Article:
When we go on holidays, we are often busy whipping out our phones (or cameras) to capture all sorts of travel shots – from the breathtaking sceneries, to the indulgent local food.
But Teresa Lim, better known by the moniker Teeteeheehee, chooses to capture her memories with a needle and thread instead.
The 27-year-old would always bring along her sewing kit to her travels so she could encapsulate her impressions of famous landmarks and various sights worldwide on canvas.
Instead of taking a quick photo, she prefers basking in the view and would spend an average of two hours embroidering the landscape.
Some famous landmarks she has embroidered include the Eiffel Tower in Paris, Big Ben in London, and the Holocaust Memorial in Berlin.
These embroidered travel souvenirs are then added to her ever-growing Sew Wanderlust series, which has over 40 pieces in the collection now.
According to Teresa, this hobby started when she traveled to Perth in 2014.
“I wanted to take a photo of a sunset by the beach, but my phone conked out. Since I had my thread supplies with me, the only thing that made sense was to capture it with what I had,” she told Catalog Magazine.
“I realised I really enjoyed the process because visually, my eyes took in so much more information than if I were just snapping a photo of it. When I embroider a scene live, I am completely present with my five senses and that feeling is really something.”
But being an embroidery artist was never part of her career game plan.
Wiped Out Her Savings In A Year
Unlike her peers, the fashion design and textiles graduate from LASALLE College of the Arts did not embark on a job hunt after graduation.
While she was unsure of what she wanted to do next, she was adamant about one thing: she did not want a corporate 9-to-5 job.
“I would rather suffer doing something I like than being safe and not enjoying what I do,” she lamented to Channel NewsAsia.
So she ended up taking a one-year hiatus to focus on embroidery, sewing endlessly in her own workroom housed in her family’s HDB maisonette.
But her parents frowned upon her decision because they felt that it’s hard to pursue art as a career, and that she should just stick to a more conventional job that is more ‘secure’.
True enough, her parents’ words rang true – it really wasn’t easy making ends meet as an artist.
The first year was especially tough and she financially struggled without a monthly paycheck.
When her savings finally dwindled to just $50, Teresa decided to make use of one of her many other talents and gave violin lessons to tide her over.
“Ultimately, art in Singapore is not mainstream. There is no fixed income. We don’t know when we will get a big project, and [we usually earn] nothing for three months,” she said in an interview with Channel NewsAsia.
Scoring Clients Like Gucci, Netflix
After various media caught wind of her novel embroidery hobby, she gained a considerable amount of attention and many brands started engaging her for commissioned works.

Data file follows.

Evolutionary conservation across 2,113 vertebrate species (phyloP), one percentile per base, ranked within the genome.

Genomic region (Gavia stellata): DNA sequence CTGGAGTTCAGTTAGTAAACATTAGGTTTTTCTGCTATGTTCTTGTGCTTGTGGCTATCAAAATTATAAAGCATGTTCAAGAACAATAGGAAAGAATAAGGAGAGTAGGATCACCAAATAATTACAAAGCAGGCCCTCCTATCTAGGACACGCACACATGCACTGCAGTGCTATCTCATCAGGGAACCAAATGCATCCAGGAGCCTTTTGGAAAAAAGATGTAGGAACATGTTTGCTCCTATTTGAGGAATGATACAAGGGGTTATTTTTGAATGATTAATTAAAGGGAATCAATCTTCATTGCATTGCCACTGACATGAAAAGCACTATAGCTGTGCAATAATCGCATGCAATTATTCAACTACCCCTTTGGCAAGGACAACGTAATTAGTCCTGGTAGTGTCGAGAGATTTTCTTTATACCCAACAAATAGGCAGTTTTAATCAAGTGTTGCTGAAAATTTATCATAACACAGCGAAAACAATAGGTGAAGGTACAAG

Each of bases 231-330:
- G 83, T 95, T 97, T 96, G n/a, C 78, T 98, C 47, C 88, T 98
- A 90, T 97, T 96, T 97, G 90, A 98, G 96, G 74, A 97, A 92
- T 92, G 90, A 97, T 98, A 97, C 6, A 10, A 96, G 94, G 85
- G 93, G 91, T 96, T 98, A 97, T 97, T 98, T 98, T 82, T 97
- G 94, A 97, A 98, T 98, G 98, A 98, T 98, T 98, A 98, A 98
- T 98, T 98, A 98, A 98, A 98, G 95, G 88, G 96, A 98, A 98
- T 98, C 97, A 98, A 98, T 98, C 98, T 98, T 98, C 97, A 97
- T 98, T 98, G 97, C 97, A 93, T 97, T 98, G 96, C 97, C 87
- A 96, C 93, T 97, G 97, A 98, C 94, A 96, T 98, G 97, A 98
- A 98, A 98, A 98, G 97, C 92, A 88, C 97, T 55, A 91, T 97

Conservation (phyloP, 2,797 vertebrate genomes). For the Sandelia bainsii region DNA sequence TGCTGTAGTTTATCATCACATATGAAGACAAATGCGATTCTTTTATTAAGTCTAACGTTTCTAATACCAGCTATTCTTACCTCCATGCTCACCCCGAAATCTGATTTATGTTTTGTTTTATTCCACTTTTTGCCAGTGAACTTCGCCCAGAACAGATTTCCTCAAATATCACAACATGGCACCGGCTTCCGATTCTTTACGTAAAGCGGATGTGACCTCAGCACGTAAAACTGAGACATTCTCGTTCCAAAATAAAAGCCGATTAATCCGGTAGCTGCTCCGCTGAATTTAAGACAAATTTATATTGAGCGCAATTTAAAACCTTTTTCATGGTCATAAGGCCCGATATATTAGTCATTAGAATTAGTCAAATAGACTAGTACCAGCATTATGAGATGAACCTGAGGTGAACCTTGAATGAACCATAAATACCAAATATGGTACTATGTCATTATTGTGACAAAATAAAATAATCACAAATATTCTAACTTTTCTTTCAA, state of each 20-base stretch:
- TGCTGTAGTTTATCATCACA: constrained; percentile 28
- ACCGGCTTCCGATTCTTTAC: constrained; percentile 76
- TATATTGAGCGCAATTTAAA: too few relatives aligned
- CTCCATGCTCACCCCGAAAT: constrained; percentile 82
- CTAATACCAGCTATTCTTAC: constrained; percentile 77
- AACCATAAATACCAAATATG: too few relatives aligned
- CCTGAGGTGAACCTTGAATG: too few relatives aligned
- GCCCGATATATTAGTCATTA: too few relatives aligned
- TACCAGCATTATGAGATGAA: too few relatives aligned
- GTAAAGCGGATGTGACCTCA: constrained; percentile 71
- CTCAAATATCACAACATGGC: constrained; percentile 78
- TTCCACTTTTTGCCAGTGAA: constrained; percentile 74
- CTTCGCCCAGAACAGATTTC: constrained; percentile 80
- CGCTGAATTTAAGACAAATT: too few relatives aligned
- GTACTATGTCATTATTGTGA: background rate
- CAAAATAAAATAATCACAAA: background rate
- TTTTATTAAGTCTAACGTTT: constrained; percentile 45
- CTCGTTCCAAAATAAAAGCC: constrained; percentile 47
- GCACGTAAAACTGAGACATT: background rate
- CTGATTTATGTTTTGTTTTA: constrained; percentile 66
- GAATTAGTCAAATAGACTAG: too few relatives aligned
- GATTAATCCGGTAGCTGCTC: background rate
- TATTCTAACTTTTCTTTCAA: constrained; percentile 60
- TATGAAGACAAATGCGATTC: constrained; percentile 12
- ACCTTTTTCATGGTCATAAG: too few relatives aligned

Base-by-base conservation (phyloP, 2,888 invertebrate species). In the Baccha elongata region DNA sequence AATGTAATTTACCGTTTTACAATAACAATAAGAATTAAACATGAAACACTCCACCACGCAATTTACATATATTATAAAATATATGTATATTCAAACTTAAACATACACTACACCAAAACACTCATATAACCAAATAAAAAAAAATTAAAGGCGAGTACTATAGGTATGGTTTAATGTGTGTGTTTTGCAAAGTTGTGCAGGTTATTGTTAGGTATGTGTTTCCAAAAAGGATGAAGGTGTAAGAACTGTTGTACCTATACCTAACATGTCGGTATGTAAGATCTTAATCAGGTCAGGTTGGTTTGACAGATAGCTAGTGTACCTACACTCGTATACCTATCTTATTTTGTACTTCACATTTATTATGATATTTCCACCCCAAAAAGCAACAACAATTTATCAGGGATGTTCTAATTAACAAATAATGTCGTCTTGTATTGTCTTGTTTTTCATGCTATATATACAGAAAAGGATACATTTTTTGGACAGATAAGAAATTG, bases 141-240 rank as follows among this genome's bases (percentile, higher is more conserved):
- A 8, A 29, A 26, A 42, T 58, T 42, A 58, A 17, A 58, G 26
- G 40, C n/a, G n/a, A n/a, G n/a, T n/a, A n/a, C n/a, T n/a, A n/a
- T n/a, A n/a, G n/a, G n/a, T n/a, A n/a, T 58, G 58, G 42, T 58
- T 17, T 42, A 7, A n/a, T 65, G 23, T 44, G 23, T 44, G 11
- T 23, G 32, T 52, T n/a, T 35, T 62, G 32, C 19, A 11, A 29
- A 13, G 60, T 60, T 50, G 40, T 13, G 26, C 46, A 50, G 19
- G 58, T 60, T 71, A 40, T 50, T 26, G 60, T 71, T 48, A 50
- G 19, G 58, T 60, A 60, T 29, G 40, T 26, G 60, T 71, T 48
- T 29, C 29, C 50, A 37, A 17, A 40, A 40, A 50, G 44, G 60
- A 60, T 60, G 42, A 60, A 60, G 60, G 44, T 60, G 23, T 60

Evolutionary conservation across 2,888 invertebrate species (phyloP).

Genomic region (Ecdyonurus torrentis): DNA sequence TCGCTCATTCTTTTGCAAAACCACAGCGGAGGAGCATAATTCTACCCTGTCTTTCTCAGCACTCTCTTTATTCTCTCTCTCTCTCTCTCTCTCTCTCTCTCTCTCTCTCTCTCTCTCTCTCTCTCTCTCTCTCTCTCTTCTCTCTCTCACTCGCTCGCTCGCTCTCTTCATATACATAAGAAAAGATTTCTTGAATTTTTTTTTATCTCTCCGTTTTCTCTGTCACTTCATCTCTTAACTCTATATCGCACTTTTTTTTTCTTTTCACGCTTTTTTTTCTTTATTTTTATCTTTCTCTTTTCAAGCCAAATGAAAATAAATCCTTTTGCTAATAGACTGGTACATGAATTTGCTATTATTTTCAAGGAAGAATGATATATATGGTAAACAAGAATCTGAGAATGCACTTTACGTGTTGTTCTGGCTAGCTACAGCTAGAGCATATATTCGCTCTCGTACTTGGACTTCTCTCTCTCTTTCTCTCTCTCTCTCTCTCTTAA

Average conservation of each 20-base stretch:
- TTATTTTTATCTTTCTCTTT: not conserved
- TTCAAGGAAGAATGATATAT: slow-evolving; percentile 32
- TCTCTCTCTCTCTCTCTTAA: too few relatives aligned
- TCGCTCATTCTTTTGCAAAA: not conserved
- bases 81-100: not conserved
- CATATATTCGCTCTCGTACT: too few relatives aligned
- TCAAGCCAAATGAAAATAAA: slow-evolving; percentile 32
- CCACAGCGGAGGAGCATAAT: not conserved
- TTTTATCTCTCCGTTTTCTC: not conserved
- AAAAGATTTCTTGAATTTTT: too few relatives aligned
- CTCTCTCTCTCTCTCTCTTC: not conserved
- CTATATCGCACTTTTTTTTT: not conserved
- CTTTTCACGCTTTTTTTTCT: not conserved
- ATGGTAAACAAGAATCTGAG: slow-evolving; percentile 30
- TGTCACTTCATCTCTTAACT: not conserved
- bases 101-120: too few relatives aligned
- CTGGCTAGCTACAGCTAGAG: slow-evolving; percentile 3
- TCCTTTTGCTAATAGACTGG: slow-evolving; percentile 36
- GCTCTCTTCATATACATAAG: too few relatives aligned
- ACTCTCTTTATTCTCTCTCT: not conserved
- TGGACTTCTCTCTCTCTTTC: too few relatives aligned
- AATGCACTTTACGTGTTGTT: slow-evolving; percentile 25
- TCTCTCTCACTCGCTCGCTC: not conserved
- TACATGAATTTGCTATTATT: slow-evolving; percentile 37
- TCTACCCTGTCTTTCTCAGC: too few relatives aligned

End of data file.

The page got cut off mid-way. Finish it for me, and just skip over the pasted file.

Previously, she only did commissioned portraits.
A basic piece is priced at $320, while more elaborate pieces can cost up to $650.
She also regularly publishes a portfolio of her work on her Instagram account (@teeteeheehee), which has garnered a following of over 78,000 fans (and counting) today.
Within three years, she has worked on various campaigns for renowned companies such as Gucci, Swarovski, Uniqlo, Melissa Shoes, Singapore Airlines, Changi Airport and Netflix.
Due to the outpouring number of engagements, Teresa now earns a “comfortable income”, according to Channel NewsAsia.
With the financial burden lifted off her shoulders now, she feels that she has the “space and mental capacity to create”.
But the end goal for her was never about the money or fame.
Sew Many Projects
For Teresa, she sees embroidery as a way for her to “[tell] stories” or “[capture] moments through thread”.
Her first personal project, the Sad Girls Club, was a series of embroidered illustrations that conveyed the sadness she felt when she went through a breakup.
Her next series, The Twelve Rooms, depicted the unrealistic expectations of body images portrayed in the media.
“I started this series as a conversation with my younger self. When you’re young, you think nobody understands you, so you don’t share much and in the whole process, you feel very alone,” she told Channel NewsAsia.
“What I hope to do is encourage discussion. There is power in knowing that someone who has been through all that is looking back and saying ‘It’s okay to feel this way’.”
Sharing more about her projects, Teresa said that she’s now working on a personal project that tackles the issue of excessive plastic use – a rather timely project considering the rise of the #NoPlastic movement today.
As part of the project, Teresa has been collecting random plastic items that she has consumed to be incorporated in her masterpiece.
She said that the final product would be an embroidered piece that depicts the ocean, which would be completed by year-end.
Ultimately, Teresa is a shining example who debunks the misconception that artists, especially in Singapore, make for a (literally) poor career choice.
Besides scoring big-name clients, she has also had her work exhibited in shows in Hong Kong, Bangkok and Tokyo, among others.
Truly proud of this local creative who has made waves overseas – she definitely deserves to be featured in this year’s National Day video!
Featured Image Credit: Pazzion / Teresa Lim